In All Things, Give Thanks
The holidays are officially over, but the beginning of the New Year can be a difficult time for some people because seeing what others have is a reminder of what they have lost. There is a Yiddish proverb that goes, “If you can’t be grateful for what you have received, then be thankful for what you have been spared” and I see this everyday with everyone that I encounter. When I share my personal story with people, it puts their journey into perspective. Sometimes just validating what someone else is going through (or has been through) is enough to give them strength to continue.
Perspective keeps things real for us. I often feel petty when I complain about things because, even though I don’t have it all together, I have it better than some. Something as simple as speaking or thinking positive can have a profound impact on the outcome. How we perceive things alters and changes the reality of our situations.
As an advocate, one of the toughest jobs I have is keeping someone positive. Knowing how hard their journey is to find diagnosis and to respond to treatment when all around, there are people that are either getting better or succumbing. When you’re caught in the middle, in the gray, with no idea whether you’re ever going to get better, its those times that I speak about the choices we have and how making positive choices can lead to positive outcomes. We gain nothing by focusing on our pain, on our loss, on the longevity of our situations. We can take that time and energy and speak positive power into it, over it and through it every day. We can pick one thing each day that we are thankful for: a cat, a dog, the neighbors, the mere fact that we are breathing while reading this column. It doesn’t have be a big thing but each day, pick one thing to be thankful for and every morning, before you get out of bed, take a few deep breaths and speak health and healing into your day:
You deserve to be healthy and happy no matter what phase you’re in at this exact moment. There are certain times of the year that I struggle harder than others and it’s during those times that I try harder than ever to be mindful of my losses and equally thankful for what I have and have been spared. Even in sadness and pain, we can be thankful. It’s harder but not impossible.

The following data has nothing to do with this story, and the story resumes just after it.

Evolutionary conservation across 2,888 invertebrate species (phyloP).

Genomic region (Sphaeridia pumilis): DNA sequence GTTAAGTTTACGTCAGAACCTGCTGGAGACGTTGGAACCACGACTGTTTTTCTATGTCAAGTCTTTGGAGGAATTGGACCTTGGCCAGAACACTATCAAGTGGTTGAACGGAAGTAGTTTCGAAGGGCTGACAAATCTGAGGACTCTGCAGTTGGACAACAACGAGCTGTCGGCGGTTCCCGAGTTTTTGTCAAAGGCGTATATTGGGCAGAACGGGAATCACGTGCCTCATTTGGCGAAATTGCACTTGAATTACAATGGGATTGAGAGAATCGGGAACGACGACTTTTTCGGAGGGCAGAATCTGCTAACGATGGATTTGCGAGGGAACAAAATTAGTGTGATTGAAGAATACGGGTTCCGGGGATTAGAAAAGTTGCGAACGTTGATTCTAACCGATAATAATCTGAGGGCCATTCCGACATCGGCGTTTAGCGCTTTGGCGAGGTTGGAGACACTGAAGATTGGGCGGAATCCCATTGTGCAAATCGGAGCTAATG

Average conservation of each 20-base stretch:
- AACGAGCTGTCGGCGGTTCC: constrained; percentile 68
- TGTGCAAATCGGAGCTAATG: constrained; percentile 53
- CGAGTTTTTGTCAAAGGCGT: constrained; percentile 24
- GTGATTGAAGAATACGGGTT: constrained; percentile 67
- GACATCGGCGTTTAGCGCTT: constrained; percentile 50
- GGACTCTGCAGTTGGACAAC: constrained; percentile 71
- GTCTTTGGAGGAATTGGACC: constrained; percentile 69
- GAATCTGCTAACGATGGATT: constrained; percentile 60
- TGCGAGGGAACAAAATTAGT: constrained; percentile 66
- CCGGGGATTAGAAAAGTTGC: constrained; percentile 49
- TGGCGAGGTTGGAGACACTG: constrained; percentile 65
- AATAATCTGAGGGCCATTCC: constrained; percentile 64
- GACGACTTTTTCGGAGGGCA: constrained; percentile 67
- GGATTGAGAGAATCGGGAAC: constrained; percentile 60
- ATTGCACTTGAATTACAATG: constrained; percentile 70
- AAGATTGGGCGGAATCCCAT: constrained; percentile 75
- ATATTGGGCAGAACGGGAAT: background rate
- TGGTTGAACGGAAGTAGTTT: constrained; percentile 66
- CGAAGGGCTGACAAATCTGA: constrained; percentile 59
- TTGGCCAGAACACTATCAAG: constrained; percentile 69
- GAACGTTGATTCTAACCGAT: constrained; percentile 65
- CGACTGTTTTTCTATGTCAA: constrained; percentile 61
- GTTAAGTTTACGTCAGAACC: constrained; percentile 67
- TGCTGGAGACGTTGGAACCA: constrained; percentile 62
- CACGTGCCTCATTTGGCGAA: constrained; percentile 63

Author Robert Emmons writes, “it is precisely under crisis conditions when we have the most to gain by a grateful perspective on life. In the face of demoralization, gratitude has the power to energize. In the face of brokenness, gratitude has the power to heal. In the face of despair, gratitude has the power to bring hope. In other words, gratitude can help us cope with hard times. I am not suggesting that gratitude will come easily or naturally in a crisis, but being grateful is a choice, a prevailing attitude that endures and is relatively immune to the gains and losses that flow in and out of our lives. Consciously cultivating an attitude of gratitude builds up a sort of psychological immune system that can cushion us when we fall.”
We all fall but we all get back up and proof of that is this: look around you right now and think about everything you’ve been through. Yes, you’ve been through it, you made it through when at that moment you probably thought you wouldn’t. Whether you made it through alone or with help, you did it. And you can continue to do it. Speak positive power into your life, every morning before your feet hit the floor and practice being thankful for one thing each day.
Paula is the President of the MLDSE, the 2018 Co-Chair of the Access to Care Services and Patient Support subcommittee of the Federal HHS Tick-borne Disease Working Group, the Maine-partner of the national Lyme Disease Association, member of Maine’s CDC Vector-borne Workgroup and active in Maine’s Lyme legislation. You can reach her at: email@example.com or visit: www.mldse.org.